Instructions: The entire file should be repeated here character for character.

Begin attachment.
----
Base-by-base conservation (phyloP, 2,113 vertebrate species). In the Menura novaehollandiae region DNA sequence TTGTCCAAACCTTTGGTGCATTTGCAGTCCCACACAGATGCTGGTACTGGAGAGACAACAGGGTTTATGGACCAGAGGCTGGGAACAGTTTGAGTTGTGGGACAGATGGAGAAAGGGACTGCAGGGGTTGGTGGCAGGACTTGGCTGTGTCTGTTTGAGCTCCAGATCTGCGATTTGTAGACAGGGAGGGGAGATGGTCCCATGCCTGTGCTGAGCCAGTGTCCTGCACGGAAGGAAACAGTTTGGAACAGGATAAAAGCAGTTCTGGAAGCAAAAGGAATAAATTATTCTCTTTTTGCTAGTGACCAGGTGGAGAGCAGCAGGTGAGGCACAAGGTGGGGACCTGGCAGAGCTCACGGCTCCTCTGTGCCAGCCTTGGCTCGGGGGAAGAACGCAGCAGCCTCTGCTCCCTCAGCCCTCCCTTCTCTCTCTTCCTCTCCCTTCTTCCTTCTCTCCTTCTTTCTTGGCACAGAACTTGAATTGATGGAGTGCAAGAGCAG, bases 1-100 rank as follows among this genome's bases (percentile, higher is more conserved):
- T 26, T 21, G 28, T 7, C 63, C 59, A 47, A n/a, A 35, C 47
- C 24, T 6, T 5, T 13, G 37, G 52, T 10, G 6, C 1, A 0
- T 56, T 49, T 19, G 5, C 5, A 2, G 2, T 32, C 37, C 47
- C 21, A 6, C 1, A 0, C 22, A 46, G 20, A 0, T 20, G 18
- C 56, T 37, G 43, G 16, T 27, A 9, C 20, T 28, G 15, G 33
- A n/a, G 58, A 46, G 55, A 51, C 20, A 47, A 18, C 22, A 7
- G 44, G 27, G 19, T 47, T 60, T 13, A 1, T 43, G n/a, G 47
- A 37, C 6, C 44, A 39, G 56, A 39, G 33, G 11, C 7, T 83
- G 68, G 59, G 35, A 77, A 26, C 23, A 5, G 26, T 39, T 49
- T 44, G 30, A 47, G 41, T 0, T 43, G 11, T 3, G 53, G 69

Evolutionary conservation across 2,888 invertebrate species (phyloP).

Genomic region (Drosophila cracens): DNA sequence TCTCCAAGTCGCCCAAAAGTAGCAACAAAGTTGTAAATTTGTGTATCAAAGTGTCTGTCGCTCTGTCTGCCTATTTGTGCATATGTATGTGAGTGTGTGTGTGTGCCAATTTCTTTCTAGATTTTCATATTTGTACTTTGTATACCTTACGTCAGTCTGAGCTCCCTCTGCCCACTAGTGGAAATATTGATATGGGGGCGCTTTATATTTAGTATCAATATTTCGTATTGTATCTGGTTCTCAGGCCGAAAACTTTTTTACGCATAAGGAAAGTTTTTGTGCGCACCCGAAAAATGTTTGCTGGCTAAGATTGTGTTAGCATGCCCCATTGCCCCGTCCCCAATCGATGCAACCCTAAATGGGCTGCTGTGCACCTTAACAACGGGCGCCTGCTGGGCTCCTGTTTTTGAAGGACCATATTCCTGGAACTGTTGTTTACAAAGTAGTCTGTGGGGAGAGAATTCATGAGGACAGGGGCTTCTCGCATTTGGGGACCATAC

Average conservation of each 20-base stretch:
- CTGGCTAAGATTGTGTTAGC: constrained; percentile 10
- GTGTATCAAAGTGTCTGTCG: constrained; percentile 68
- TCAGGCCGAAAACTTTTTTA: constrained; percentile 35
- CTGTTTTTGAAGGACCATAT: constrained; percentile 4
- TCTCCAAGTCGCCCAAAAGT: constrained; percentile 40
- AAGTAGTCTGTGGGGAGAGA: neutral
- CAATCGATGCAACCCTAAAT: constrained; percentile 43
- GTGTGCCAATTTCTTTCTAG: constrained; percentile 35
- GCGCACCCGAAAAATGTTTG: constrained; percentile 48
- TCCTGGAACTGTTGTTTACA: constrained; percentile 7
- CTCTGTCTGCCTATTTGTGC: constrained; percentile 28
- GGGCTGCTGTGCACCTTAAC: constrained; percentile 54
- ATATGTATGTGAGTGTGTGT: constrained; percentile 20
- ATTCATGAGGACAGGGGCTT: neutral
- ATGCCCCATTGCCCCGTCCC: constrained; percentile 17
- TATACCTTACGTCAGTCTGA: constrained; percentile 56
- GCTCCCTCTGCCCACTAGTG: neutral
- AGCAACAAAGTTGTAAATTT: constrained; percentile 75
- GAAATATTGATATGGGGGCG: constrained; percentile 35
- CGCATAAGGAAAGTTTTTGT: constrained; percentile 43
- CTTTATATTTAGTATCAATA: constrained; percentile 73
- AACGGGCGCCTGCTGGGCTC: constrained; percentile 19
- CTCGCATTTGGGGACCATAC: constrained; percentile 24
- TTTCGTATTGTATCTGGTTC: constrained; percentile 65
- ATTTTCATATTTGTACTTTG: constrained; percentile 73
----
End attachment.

Base-by-base conservation (phyloP, 2,113 vertebrate species). In the Menura novaehollandiae region DNA sequence TTGTCCAAACCTTTGGTGCATTTGCAGTCCCACACAGATGCTGGTACTGGAGAGACAACAGGGTTTATGGACCAGAGGCTGGGAACAGTTTGAGTTGTGGGACAGATGGAGAAAGGGACTGCAGGGGTTGGTGGCAGGACTTGGCTGTGTCTGTTTGAGCTCCAGATCTGCGATTTGTAGACAGGGAGGGGAGATGGTCCCATGCCTGTGCTGAGCCAGTGTCCTGCACGGAAGGAAACAGTTTGGAACAGGATAAAAGCAGTTCTGGAAGCAAAAGGAATAAATTATTCTCTTTTTGCTAGTGACCAGGTGGAGAGCAGCAGGTGAGGCACAAGGTGGGGACCTGGCAGAGCTCACGGCTCCTCTGTGCCAGCCTTGGCTCGGGGGAAGAACGCAGCAGCCTCTGCTCCCTCAGCCCTCCCTTCTCTCTCTTCCTCTCCCTTCTTCCTTCTCTCCTTCTTTCTTGGCACAGAACTTGAATTGATGGAGTGCAAGAGCAG, bases 1-100 rank as follows among this genome's bases (percentile, higher is more conserved):
- T 26, T 21, G 28, T 7, C 63, C 59, A 47, A n/a, A 35, C 47
- C 24, T 6, T 5, T 13, G 37, G 52, T 10, G 6, C 1, A 0
- T 56, T 49, T 19, G 5, C 5, A 2, G 2, T 32, C 37, C 47
- C 21, A 6, C 1, A 0, C 22, A 46, G 20, A 0, T 20, G 18
- C 56, T 37, G 43, G 16, T 27, A 9, C 20, T 28, G 15, G 33
- A n/a, G 58, A 46, G 55, A 51, C 20, A 47, A 18, C 22, A 7
- G 44, G 27, G 19, T 47, T 60, T 13, A 1, T 43, G n/a, G 47
- A 37, C 6, C 44, A 39, G 56, A 39, G 33, G 11, C 7, T 83
- G 68, G 59, G 35, A 77, A 26, C 23, A 5, G 26, T 39, T 49
- T 44, G 30, A 47, G 41, T 0, T 43, G 11, T 3, G 53, G 69

Evolutionary conservation across 2,888 invertebrate species (phyloP).

Genomic region (Drosophila cracens): DNA sequence TCTCCAAGTCGCCCAAAAGTAGCAACAAAGTTGTAAATTTGTGTATCAAAGTGTCTGTCGCTCTGTCTGCCTATTTGTGCATATGTATGTGAGTGTGTGTGTGTGCCAATTTCTTTCTAGATTTTCATATTTGTACTTTGTATACCTTACGTCAGTCTGAGCTCCCTCTGCCCACTAGTGGAAATATTGATATGGGGGCGCTTTATATTTAGTATCAATATTTCGTATTGTATCTGGTTCTCAGGCCGAAAACTTTTTTACGCATAAGGAAAGTTTTTGTGCGCACCCGAAAAATGTTTGCTGGCTAAGATTGTGTTAGCATGCCCCATTGCCCCGTCCCCAATCGATGCAACCCTAAATGGGCTGCTGTGCACCTTAACAACGGGCGCCTGCTGGGCTCCTGTTTTTGAAGGACCATATTCCTGGAACTGTTGTTTACAAAGTAGTCTGTGGGGAGAGAATTCATGAGGACAGGGGCTTCTCGCATTTGGGGACCATAC

Average conservation of each 20-base stretch:
- CTGGCTAAGATTGTGTTAGC: constrained; percentile 10
- GTGTATCAAAGTGTCTGTCG: constrained; percentile 68
- TCAGGCCGAAAACTTTTTTA: constrained; percentile 35
- CTGTTTTTGAAGGACCATAT: constrained; percentile 4
- TCTCCAAGTCGCCCAAAAGT: constrained; percentile 40
- AAGTAGTCTGTGGGGAGAGA: neutral
- CAATCGATGCAACCCTAAAT: constrained; percentile 43
- GTGTGCCAATTTCTTTCTAG: constrained; percentile 35
- GCGCACCCGAAAAATGTTTG: constrained; percentile 48
- TCCTGGAACTGTTGTTTACA: constrained; percentile 7
- CTCTGTCTGCCTATTTGTGC: constrained; percentile 28
- GGGCTGCTGTGCACCTTAAC: constrained; percentile 54
- ATATGTATGTGAGTGTGTGT: constrained; percentile 20
- ATTCATGAGGACAGGGGCTT: neutral
- ATGCCCCATTGCCCCGTCCC: constrained; percentile 17
- TATACCTTACGTCAGTCTGA: constrained; percentile 56
- GCTCCCTCTGCCCACTAGTG: neutral
- AGCAACAAAGTTGTAAATTT: constrained; percentile 75
- GAAATATTGATATGGGGGCG: constrained; percentile 35
- CGCATAAGGAAAGTTTTTGT: constrained; percentile 43
- CTTTATATTTAGTATCAATA: constrained; percentile 73
- AACGGGCGCCTGCTGGGCTC: constrained; percentile 19
- CTCGCATTTGGGGACCATAC: constrained; percentile 24
- TTTCGTATTGTATCTGGTTC: constrained; percentile 65
- ATTTTCATATTTGTACTTTG: constrained; percentile 73